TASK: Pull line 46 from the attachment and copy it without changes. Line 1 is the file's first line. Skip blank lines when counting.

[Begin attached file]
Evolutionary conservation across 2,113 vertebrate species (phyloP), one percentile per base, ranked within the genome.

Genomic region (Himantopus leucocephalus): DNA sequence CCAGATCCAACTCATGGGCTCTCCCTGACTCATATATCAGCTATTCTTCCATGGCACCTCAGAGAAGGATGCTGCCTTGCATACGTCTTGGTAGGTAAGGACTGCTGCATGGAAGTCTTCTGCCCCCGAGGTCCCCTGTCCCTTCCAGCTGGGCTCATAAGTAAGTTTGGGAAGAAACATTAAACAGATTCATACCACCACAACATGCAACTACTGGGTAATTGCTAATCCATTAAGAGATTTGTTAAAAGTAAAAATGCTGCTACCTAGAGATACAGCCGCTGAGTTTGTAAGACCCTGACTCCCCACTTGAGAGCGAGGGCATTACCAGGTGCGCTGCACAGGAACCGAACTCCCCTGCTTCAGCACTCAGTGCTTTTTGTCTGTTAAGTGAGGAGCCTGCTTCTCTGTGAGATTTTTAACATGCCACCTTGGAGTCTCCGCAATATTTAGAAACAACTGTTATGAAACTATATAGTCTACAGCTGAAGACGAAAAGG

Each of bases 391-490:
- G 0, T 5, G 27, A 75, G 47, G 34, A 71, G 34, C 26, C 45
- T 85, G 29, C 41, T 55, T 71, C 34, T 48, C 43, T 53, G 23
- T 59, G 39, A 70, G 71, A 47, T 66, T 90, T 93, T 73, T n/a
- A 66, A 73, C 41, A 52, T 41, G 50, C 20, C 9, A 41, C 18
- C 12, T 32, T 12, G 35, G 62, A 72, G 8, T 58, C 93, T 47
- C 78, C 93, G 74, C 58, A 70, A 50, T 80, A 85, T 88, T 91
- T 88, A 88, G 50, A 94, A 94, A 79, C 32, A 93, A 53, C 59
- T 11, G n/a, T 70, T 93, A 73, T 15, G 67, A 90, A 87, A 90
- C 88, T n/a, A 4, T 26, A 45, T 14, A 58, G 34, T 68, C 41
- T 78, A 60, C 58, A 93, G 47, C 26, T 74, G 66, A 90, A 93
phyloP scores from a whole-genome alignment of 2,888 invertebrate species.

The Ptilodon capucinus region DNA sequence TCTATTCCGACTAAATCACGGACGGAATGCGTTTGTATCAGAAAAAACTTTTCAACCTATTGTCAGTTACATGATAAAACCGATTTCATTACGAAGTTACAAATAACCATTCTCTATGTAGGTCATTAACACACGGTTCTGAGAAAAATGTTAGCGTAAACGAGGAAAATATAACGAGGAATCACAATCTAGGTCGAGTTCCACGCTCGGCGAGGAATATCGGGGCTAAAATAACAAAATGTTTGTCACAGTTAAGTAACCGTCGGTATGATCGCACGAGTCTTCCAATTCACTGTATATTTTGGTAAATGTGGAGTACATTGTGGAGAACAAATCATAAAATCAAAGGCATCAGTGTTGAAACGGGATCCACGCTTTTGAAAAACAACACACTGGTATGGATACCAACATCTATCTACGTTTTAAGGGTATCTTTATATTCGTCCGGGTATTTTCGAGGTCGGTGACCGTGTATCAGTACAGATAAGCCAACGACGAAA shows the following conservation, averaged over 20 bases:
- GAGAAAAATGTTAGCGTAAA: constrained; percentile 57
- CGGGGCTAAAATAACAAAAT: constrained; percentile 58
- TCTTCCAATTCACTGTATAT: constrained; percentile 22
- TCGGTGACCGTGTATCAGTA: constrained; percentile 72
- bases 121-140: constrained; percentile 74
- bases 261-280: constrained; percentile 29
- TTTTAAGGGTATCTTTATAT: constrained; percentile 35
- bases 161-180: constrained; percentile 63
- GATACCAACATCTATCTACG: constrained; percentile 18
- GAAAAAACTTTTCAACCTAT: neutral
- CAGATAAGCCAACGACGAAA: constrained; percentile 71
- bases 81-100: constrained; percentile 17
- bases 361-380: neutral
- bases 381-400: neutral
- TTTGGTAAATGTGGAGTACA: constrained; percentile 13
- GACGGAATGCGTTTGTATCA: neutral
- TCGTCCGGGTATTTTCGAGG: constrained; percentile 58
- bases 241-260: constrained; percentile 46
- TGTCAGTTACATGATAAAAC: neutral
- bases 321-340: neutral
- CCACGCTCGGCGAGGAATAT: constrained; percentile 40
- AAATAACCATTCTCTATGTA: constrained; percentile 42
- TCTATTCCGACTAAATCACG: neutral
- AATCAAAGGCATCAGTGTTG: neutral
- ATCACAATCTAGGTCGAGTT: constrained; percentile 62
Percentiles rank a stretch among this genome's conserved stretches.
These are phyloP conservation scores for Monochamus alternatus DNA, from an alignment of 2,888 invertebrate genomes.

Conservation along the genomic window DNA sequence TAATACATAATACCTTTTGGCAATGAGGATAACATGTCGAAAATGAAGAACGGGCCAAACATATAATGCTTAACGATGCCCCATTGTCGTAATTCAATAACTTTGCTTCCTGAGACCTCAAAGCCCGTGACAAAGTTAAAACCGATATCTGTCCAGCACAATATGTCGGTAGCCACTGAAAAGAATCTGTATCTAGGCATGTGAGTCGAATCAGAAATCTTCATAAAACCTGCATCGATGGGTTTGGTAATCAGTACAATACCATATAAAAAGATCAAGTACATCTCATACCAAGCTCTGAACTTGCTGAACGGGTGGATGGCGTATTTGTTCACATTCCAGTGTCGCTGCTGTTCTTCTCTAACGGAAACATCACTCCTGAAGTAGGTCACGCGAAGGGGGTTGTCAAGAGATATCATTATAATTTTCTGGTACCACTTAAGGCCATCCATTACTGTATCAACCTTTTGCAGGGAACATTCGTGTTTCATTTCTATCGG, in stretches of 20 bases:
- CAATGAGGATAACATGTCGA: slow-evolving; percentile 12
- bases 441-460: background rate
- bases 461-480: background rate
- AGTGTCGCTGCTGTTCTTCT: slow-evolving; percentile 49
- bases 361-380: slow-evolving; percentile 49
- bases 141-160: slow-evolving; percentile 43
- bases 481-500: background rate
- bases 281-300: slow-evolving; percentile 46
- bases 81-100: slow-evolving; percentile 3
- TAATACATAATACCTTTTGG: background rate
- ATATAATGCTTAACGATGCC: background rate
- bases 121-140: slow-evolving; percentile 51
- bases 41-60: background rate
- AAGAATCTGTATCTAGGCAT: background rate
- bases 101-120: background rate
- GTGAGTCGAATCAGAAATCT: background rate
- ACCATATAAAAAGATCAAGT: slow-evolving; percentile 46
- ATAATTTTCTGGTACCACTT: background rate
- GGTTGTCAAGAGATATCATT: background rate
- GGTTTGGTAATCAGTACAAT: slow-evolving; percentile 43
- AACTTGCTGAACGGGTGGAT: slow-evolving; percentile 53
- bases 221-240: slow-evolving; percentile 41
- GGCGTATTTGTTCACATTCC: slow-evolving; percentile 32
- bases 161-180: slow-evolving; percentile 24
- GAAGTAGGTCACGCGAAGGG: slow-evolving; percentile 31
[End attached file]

- bases 461-480: background rate